Looking inside the car, Sammy sees that there’s no speedometer. What’s actually depicted is a completely alien control panel, in lieu of a dash. Again, this might go against the entire idea of “robots in disguise,” but it’s a cool idea that the Transformers’ vehicle forms would seem somehow off, somehow alien. (Of course, the steering wheel is on the car’s right, in the British fashion, which goes against the traditional depiction of the Transformers. It’s not impossible that Jazz’s vehicle form were redesigned for the Autobots’ visit to England, although depictions of the Transformers have often ignored how easy it would probably be for the Transformers to make such modifications.)

Adding to the sequence’s eerie feeling, Sammy finds his drawing of a fire-breathing robot in the car’s back seat. Presumably, Mirage has given it to Jazz, but its presence connects Jazz to Sammy’s spooky dream.

Next, the car door swings open by itself, and the car says, “Get in, Sammy!” It calls him by name. Jazz reassures Sammy that “There’s nothing to be afraid of.” But the Autobots’ creepiness doesn’t end here. Jazz sounds like a creepy man when he tries to convince Sammy to get inside: “Why not? It’s a nice day… and you’re on holiday.” Sammy explains his mother told him “not to take lifts from strangers.” Continuing his impression of a creepy man, Jazz asserts that he’s not a stranger. “Why not just sit for a while in the front seat?” Jazz asks. “Just pretend you’re driving…” Sammy gets in, and he enjoys pretending he’s driving a Porsche. Jazz asks a question about the “men at the castle,” and Sammy answers.

Then Sammy’s mother comes out, alarmed. Jazz slams his own door, trapping Sammy inside. It’s a mother’s nightmare, and Sammy’s mother shouts for her son to get out. He stares in alarm through the window at her, apparently unable to comply because Jazz has locked his doors — or perhaps lacks door handles on the inside, like the way he lacks mirrors! And then Jazz drives off with Sammy inside.

It’s perhaps the ultimate illustration of how the story’s willing to depict the Autobots as alien and as threatening. But here, even the U.K. editors seem to have noticed that there may have been a problem, and a warning was added under the chapter’s final page, which was reprinted along with the rest of the story for its U.S. edition: “Remember: never accept lifts from strangers!”

But for anyone who complains that the Autobots aren’t depicted as friendly enough, it’s important to remember that “friendliness” is something measured in human terms. These Autobots have only recently arrived on Earth, and there’s a lot they still don’t understand. They’re aliens, and their sense of propriety isn’t going to be the same — especially given the exigencies of the situation — as our own.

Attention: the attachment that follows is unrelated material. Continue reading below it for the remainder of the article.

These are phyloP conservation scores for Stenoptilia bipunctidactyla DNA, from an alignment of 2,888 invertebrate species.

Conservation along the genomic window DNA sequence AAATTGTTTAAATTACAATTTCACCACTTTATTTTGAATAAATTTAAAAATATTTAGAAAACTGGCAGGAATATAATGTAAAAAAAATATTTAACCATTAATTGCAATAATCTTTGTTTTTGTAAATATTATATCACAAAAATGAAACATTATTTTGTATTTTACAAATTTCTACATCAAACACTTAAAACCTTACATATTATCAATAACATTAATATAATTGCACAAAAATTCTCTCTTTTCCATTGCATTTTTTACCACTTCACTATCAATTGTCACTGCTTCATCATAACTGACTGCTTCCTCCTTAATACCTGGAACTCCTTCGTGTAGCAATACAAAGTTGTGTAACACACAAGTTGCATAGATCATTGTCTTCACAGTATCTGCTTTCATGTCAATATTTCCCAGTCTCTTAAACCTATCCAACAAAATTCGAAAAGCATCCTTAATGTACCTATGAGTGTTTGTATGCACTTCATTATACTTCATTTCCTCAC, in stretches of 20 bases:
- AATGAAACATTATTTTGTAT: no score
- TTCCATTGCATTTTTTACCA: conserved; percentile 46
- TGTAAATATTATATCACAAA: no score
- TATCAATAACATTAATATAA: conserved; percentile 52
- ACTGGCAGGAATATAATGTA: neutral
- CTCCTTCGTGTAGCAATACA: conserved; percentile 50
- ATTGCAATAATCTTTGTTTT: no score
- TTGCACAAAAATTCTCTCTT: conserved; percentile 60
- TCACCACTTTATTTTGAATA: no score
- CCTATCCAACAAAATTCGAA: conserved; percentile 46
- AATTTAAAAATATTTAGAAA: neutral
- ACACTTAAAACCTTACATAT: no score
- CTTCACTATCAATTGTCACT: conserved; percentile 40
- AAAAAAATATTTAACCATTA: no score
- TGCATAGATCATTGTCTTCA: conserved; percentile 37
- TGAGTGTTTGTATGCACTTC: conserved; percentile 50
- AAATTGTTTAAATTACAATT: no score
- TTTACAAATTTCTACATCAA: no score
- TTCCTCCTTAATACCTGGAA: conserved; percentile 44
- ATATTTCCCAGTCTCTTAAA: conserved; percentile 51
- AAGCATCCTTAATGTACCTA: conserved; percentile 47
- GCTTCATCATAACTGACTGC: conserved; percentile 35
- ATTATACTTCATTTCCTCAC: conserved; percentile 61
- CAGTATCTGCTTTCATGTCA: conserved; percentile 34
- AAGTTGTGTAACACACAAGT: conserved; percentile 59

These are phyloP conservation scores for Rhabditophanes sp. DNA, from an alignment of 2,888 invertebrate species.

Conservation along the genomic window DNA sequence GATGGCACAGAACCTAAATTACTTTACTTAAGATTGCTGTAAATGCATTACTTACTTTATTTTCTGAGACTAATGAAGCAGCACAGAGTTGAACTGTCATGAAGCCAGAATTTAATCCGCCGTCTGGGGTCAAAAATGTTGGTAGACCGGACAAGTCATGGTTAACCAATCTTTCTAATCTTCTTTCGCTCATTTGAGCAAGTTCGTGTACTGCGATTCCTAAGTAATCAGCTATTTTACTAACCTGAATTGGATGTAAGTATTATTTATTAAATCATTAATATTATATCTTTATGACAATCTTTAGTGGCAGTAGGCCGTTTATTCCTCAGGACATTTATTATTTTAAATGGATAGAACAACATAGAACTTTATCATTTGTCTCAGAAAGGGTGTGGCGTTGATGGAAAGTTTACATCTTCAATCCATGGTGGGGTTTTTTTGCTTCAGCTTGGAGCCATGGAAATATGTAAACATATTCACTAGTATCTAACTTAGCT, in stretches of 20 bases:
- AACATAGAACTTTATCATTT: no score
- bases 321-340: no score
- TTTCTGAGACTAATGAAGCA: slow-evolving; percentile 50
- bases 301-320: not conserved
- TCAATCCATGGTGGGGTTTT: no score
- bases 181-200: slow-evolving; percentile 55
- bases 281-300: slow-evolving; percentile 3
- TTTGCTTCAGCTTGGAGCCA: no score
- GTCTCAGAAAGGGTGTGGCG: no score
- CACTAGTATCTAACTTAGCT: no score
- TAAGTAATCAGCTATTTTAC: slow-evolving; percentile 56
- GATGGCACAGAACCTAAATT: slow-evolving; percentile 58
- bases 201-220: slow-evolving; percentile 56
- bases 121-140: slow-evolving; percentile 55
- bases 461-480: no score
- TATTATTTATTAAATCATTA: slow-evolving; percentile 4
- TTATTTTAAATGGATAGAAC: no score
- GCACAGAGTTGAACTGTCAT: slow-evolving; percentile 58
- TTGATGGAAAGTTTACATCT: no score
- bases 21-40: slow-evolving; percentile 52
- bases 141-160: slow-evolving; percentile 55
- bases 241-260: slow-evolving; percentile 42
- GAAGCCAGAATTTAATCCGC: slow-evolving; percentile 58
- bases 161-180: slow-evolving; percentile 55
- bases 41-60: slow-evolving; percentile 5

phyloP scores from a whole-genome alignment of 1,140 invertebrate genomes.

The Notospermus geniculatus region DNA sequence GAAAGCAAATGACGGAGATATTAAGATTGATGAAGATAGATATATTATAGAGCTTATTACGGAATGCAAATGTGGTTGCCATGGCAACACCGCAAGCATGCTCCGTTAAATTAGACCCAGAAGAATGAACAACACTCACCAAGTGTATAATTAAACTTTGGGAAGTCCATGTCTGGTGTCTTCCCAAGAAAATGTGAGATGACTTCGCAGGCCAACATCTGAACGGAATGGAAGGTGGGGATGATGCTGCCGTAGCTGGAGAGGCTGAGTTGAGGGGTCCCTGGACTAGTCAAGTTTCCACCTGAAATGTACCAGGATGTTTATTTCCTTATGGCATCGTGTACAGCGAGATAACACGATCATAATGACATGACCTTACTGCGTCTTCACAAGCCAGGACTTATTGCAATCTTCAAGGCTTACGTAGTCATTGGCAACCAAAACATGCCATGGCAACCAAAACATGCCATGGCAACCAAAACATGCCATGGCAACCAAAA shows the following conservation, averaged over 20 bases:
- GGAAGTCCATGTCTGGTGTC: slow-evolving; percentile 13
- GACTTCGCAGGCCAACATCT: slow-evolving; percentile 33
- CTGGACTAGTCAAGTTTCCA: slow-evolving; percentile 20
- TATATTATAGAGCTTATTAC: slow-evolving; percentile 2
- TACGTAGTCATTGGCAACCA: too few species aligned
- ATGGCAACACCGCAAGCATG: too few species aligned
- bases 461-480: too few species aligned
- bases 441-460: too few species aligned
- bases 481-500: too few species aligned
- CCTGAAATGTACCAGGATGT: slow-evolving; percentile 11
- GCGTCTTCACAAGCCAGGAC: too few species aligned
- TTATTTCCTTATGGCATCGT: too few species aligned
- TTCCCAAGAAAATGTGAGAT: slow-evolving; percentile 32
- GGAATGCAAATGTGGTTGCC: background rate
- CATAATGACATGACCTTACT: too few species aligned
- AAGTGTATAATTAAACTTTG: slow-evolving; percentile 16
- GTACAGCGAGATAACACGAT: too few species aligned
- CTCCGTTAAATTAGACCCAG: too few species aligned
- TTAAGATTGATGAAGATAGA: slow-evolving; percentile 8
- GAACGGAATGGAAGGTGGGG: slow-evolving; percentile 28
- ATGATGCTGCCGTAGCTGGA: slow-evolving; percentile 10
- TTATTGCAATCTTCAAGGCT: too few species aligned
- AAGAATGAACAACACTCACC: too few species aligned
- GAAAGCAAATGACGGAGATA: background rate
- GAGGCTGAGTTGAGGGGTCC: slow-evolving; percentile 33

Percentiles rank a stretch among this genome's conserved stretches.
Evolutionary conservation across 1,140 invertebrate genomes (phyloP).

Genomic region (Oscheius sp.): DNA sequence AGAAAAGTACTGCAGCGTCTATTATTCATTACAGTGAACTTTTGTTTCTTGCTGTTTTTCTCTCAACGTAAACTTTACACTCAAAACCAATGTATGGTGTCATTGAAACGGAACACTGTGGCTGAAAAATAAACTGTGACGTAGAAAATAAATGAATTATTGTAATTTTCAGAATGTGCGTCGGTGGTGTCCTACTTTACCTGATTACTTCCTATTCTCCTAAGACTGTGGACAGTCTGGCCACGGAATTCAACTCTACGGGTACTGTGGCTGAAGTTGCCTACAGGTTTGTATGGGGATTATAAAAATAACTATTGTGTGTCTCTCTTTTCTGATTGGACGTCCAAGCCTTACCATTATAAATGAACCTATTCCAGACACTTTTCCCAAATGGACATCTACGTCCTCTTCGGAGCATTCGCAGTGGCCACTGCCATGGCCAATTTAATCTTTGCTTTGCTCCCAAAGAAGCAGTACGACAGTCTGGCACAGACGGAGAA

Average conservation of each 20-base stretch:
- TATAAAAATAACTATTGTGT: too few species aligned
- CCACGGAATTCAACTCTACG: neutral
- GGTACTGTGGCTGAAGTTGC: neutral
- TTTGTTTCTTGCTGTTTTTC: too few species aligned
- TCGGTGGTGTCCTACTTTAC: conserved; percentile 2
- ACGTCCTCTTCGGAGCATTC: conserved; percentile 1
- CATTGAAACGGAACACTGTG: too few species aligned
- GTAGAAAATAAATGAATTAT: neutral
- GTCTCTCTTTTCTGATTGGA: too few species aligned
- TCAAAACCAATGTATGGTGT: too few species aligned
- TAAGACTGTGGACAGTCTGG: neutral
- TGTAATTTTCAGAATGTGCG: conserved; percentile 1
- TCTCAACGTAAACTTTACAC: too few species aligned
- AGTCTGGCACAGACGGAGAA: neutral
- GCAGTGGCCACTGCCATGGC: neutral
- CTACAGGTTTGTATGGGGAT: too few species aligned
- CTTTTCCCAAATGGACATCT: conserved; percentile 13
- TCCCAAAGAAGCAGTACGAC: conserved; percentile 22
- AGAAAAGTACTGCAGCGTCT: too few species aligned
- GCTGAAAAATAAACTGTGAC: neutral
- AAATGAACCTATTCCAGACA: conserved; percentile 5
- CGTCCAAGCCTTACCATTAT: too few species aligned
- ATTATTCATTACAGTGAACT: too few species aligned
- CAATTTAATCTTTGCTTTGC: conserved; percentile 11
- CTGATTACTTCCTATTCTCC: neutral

This isn’t a story about Autobots battling Decepticons. It’s about how they and their conflict affect this small town, and these characters, in unexpected ways. And the feeling this creates for the reader is closer to that of Close Encounters of the Third Kind than the usual melodramatic robot battles. Indeed, there’s something distinctly Spielbergian about the story, right down to its focus on the human element and its willingness to tie the good guys to a child’s fear. And how cool is it to find a prolonged — and effective — dream sequence in a Transformers story?

Compared to U.S. stories, “Man of Iron” is willing to be what would later be called “decompressed.” At this point, we’re 22 pages — a full U.S. issue — into the story. Ostensibly, very little has happened. A couple bombs have been dropped, but mostly what they’ve done is scare people and lead them to discover that something large is buried there. Sammy’s been the focus, and the Transformers have barely spoken, let alone fought.

As chapter three begins, Jazz continues to talk with Sammy, whom the Autobot is effectively holding prisoner. Jazz explains that he was the robot he saw in the woods. In a little but nice gesture towards the Transformers’ alien origins, Jazz explains that his real name “is unpronounceable in your language.” Mirage and Trailbreaker, also in their car forms, join Jazz.